One of the biggest changes to the lives of young people during the COVID-19 pandemic has been the closure of schools.
Children have had to adapt to remote learning, losing out on social interaction and facing the cancellation of exams that they had spent so long preparing for.
Accelerate Tutors have conducted a survey to find out exactly how the pandemic has affected the mental health of young people, according to the people who know their education best: their tutors and teachers.
Children have faced many challenges over the last year and a half; survey insights from Accelerate Tutors have found that 97% of tutors feel that the pandemic has severely affected mental health and wellbeing.
It seems that children are facing a decline in behaviour and an unwillingness to learn; one secondary school teacher in London has seen this first hand.
“I have been witness to the declining mental health and rising frustrations among the students. At key stage 3 especially, a real lack of focus and motivation to do any work has replaced once enthusiastic attitudes towards the subject.”
According to the NHS, problem behaviour and problems at school are key signs of depression in children and young adults. If children are constantly acting out, when they were once excited about the opportunity to learn, there may be a deeper issue at play.
Supply teachers have noticed that, especially in senior schools, the “boundaries have been relaxed because of COVID-19, for example, no detention”. Teachers no longer have the capability to notice when children are acting out and to provide sufficient support when needed.
With around 150,000 deaths from COVID in the UK at the time of writing, not only have children faced disruption to their normal lives, but they’ve quite possibly lost a loved one during this period too. With limited social interaction due to the closures of schools and a smaller support network, children may not have been able to process this loss.
Tutors have also picked up on this: “children are experiencing more psychological and emotional stress as the people who support them are going through a similar experience. Therefore, children have lost their structure and familiar support structure.”
It’s clear that tutors feel that there is a large disparity between children from families with a higher income and those with a lower income. “Too many children do not have appropriate access to technology to engage in online learning. This has left too many children almost a whole year without stable education”.
It’s been discussed that not all children have been put in equal stead in order to perform well academically. “The pandemic has highlighted the huge disparity that exists among ethnic groups and children below the poverty line.”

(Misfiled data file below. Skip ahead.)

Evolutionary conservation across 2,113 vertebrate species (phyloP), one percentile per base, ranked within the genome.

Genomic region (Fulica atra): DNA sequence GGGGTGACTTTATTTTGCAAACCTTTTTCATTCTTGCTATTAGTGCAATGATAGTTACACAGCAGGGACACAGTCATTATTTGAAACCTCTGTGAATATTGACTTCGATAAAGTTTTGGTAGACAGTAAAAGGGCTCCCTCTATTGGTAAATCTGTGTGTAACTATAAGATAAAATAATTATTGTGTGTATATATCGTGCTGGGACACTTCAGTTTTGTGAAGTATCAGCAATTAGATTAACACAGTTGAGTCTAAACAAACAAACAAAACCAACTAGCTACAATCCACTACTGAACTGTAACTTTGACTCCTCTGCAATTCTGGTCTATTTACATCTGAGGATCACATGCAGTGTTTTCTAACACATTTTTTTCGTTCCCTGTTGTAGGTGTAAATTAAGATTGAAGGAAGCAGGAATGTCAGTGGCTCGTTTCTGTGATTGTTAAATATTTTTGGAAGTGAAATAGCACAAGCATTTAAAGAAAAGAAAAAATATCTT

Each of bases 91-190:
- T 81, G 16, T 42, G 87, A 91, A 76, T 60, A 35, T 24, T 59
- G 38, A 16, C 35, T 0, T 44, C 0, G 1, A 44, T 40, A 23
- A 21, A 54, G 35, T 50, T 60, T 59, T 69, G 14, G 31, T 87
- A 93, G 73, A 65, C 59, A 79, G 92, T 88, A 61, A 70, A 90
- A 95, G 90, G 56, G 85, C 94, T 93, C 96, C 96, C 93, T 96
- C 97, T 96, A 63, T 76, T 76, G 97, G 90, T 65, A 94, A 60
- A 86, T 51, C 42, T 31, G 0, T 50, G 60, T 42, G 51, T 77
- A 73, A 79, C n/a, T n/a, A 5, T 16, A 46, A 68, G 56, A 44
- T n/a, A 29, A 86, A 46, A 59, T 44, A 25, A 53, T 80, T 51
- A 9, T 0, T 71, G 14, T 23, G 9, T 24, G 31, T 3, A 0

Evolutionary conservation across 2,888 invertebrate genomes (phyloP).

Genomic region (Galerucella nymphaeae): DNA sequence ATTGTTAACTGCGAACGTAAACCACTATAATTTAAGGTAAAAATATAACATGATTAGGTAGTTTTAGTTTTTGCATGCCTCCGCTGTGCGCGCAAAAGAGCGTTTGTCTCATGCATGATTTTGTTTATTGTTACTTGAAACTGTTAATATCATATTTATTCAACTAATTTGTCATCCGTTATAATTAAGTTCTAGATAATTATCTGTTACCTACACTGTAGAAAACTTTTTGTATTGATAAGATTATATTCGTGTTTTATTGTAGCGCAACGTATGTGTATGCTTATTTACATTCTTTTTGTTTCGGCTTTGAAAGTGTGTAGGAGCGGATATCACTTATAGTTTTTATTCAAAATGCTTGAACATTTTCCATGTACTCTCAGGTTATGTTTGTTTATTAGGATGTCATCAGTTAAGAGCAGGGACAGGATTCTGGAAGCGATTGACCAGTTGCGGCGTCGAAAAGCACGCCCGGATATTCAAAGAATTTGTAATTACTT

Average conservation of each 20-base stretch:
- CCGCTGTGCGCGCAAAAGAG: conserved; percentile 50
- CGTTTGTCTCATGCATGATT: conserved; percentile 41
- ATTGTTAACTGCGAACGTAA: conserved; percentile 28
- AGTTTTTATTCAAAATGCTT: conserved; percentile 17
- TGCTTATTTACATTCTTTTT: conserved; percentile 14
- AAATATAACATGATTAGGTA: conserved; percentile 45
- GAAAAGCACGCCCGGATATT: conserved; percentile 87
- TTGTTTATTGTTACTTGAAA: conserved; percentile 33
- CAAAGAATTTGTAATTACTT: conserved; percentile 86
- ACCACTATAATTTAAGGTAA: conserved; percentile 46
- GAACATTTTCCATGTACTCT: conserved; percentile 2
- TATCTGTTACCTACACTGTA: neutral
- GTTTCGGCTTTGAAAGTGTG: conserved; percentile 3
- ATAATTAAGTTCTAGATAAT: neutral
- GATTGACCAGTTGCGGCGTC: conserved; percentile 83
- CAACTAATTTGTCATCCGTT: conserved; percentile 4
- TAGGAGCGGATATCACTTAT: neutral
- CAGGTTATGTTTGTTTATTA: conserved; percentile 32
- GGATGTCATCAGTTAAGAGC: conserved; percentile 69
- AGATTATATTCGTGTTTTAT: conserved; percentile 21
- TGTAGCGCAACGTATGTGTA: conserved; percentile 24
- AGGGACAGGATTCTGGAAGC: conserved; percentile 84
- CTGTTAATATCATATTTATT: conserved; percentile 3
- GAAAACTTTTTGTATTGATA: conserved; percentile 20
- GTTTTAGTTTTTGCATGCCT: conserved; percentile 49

An estimated 9% of families in the UK do not have a laptop, desktop or tablet at home, which puts them at an extreme disadvantage when it comes to online learning.
It also seems that children from lower socioeconomic backgrounds are facing challenges when it comes to parental availability, especially when compared to those whose parents have the freedom to help support their children with their home education.
“Some [students] are completely out of the habit of learning, whilst others have been on excellent online learning programmes, so may even be ahead of the game.” Tutors are left asking: how can we expect children to be able to cope with this amount of pressure, without appropriate support?
A study conducted in the Netherlands found that “children learned ‘little or nothing’ during school closures, despite online learning”. The researchers at Oxford’s Leverhulme Centre for Demographic Science worry that their findings may be even more severe in the UK.
There is also cause for concern surrounding the mental health of children who were at a disadvantage pre-pandemic, with one tutor saying that “the most noticeable behaviour change in students since the first lockdown is the decline in behaviour and engagement, but especially in those who already had barriers to learning.”
There is a common feeling that “parents have lost faith in school” and that they are “becoming much more anxious and passing their worries onto their children”. This in turn “puts further strain on teachers as they are coping with the needs of children and parents too”.
Tutors feel that parents weren’t prepared to educate their children from home, with “many parents lacking general education and pedagogical knowledge. That lack in itself adds pressure on the children’s mental wellbeing by increasing their level of low self-confidence.”
Children may not feel confident when they compare themselves to their peers who have better access to resources and maybe ahead of them academically, giving them feelings of inadequacy.
Parents have other responsibilities and are often not well equipped to school children and “some families cannot afford private tutors”.
One tutor said that “most of [their] time outside teaching is now spent dealing with parental issues”, which raises the question for tutors - how can we expect children to be able to cope when their parents can’t?
Though parents have done their best, there is no doubt a cause for concern in relation to the mental health of both children and their parents.
It’s clear that the pandemic has had a huge impact on the wellbeing of children and pupils, which - in turn - has negatively affected their attitudes towards education and their education itself. Only time will tell the true impact of the pandemic on children and young people’s education, and its lasting effects.
If you’re worried about your child, take a read of our blog post to see how a tutor could help boost your child’s mental health.